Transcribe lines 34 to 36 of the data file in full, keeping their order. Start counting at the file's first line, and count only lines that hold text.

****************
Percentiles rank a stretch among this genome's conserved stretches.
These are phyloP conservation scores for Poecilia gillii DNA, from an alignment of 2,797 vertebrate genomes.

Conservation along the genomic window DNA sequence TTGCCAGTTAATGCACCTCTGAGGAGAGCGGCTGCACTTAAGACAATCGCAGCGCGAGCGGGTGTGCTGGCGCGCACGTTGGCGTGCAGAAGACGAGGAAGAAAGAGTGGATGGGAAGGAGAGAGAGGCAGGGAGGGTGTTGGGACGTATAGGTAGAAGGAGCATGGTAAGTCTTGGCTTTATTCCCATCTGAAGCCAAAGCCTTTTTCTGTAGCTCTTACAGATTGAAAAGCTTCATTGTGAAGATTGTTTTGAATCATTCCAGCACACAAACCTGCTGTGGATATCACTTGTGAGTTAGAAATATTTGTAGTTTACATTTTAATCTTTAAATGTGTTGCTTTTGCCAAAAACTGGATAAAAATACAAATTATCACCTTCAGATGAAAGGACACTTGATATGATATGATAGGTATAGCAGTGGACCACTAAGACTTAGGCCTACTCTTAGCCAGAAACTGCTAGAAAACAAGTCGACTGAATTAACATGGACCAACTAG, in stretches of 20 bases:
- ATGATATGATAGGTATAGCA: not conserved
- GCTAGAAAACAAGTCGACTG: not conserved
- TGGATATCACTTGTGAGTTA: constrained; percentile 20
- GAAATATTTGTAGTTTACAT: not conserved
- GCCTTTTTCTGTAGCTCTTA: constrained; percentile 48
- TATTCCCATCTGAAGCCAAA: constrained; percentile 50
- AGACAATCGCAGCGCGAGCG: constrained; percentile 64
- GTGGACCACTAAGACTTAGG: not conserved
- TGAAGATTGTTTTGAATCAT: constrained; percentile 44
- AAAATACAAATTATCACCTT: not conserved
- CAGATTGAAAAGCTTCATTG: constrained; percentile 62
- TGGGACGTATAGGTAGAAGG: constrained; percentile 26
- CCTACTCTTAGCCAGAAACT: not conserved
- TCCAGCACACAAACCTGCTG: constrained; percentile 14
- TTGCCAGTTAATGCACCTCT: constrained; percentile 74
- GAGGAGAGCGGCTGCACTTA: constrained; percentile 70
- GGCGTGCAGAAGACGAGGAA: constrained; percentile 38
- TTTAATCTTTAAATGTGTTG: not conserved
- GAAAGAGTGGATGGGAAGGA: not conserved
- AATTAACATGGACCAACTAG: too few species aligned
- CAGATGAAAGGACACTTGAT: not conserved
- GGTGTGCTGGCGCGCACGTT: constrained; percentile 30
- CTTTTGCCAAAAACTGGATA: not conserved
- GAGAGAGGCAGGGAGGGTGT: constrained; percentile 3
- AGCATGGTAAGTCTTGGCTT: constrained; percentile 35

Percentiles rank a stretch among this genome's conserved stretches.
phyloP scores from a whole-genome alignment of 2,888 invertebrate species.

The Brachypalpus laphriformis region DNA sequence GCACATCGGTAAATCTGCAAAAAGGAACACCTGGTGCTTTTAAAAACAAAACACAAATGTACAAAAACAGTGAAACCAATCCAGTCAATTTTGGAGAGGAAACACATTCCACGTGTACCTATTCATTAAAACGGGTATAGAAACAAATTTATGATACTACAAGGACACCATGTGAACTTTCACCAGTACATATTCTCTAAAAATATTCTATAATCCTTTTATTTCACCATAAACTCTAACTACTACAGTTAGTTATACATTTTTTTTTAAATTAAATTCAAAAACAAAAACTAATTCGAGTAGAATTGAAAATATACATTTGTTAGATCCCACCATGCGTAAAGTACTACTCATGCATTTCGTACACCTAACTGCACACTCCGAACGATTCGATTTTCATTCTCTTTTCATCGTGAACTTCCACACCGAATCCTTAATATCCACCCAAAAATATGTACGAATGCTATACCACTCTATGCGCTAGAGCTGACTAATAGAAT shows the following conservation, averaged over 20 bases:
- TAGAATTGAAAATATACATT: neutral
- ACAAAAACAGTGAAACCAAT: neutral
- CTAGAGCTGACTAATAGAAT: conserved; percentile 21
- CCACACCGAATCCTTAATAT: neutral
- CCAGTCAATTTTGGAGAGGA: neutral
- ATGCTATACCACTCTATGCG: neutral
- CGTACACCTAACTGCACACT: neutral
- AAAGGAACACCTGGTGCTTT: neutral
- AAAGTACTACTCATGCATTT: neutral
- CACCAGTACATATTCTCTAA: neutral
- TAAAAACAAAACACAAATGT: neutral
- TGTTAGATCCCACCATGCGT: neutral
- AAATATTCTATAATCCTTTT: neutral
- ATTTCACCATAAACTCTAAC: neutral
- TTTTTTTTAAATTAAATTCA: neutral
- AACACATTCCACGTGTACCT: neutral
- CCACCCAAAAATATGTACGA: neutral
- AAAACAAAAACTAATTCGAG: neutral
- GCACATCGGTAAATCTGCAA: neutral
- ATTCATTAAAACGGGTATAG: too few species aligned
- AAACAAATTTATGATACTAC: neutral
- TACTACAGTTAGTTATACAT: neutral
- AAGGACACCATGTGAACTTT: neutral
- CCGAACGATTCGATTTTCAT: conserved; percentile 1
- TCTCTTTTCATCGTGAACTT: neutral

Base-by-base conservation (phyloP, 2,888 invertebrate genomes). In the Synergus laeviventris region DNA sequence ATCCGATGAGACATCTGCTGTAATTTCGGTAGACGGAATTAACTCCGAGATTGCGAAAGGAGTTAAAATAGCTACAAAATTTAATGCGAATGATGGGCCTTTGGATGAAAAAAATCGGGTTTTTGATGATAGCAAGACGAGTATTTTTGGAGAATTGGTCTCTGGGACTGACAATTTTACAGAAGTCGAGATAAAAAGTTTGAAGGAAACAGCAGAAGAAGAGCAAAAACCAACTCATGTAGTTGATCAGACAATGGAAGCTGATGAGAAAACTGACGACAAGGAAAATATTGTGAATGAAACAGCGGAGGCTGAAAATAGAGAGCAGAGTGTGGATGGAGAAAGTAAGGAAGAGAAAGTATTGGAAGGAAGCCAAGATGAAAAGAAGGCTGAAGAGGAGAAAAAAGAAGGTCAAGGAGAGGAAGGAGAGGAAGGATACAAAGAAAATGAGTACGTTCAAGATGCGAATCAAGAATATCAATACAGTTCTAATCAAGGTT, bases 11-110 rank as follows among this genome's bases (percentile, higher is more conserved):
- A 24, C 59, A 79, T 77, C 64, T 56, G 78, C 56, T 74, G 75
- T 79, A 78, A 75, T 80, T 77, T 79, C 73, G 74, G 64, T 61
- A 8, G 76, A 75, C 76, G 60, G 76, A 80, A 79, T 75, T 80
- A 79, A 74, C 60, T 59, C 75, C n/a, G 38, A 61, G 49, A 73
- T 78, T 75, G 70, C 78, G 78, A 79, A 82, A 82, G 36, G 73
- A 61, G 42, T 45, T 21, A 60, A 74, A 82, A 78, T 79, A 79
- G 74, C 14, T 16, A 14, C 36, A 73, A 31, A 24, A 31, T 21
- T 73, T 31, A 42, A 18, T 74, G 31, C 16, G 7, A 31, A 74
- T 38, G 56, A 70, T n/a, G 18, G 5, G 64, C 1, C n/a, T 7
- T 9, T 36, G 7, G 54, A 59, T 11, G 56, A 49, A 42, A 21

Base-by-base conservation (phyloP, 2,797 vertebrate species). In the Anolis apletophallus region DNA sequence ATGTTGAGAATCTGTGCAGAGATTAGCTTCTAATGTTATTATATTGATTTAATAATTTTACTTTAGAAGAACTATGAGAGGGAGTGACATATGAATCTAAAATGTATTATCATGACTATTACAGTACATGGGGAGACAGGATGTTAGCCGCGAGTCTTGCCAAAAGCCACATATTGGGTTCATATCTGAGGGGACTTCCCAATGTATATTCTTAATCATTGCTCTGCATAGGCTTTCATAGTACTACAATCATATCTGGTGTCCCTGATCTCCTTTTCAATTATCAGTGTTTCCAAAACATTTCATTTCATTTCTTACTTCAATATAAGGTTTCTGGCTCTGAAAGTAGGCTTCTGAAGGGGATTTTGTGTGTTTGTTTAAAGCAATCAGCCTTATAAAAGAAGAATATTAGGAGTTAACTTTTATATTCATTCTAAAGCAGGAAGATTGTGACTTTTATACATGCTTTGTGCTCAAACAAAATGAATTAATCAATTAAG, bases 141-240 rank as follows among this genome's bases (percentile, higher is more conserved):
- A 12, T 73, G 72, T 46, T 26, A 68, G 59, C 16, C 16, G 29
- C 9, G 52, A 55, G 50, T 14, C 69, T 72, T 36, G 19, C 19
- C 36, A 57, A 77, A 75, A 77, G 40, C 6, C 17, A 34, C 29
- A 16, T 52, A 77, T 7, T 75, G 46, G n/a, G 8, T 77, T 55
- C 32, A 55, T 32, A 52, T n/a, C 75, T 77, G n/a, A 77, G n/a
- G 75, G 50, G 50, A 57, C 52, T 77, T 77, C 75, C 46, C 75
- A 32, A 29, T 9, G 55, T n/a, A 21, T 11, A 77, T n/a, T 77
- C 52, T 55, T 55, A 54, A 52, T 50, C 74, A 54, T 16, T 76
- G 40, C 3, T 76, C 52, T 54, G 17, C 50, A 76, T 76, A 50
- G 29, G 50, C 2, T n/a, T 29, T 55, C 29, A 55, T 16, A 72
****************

- CTAGAGCTGACTAATAGAAT: conserved; percentile 21
- CCACACCGAATCCTTAATAT: neutral
- CCAGTCAATTTTGGAGAGGA: neutral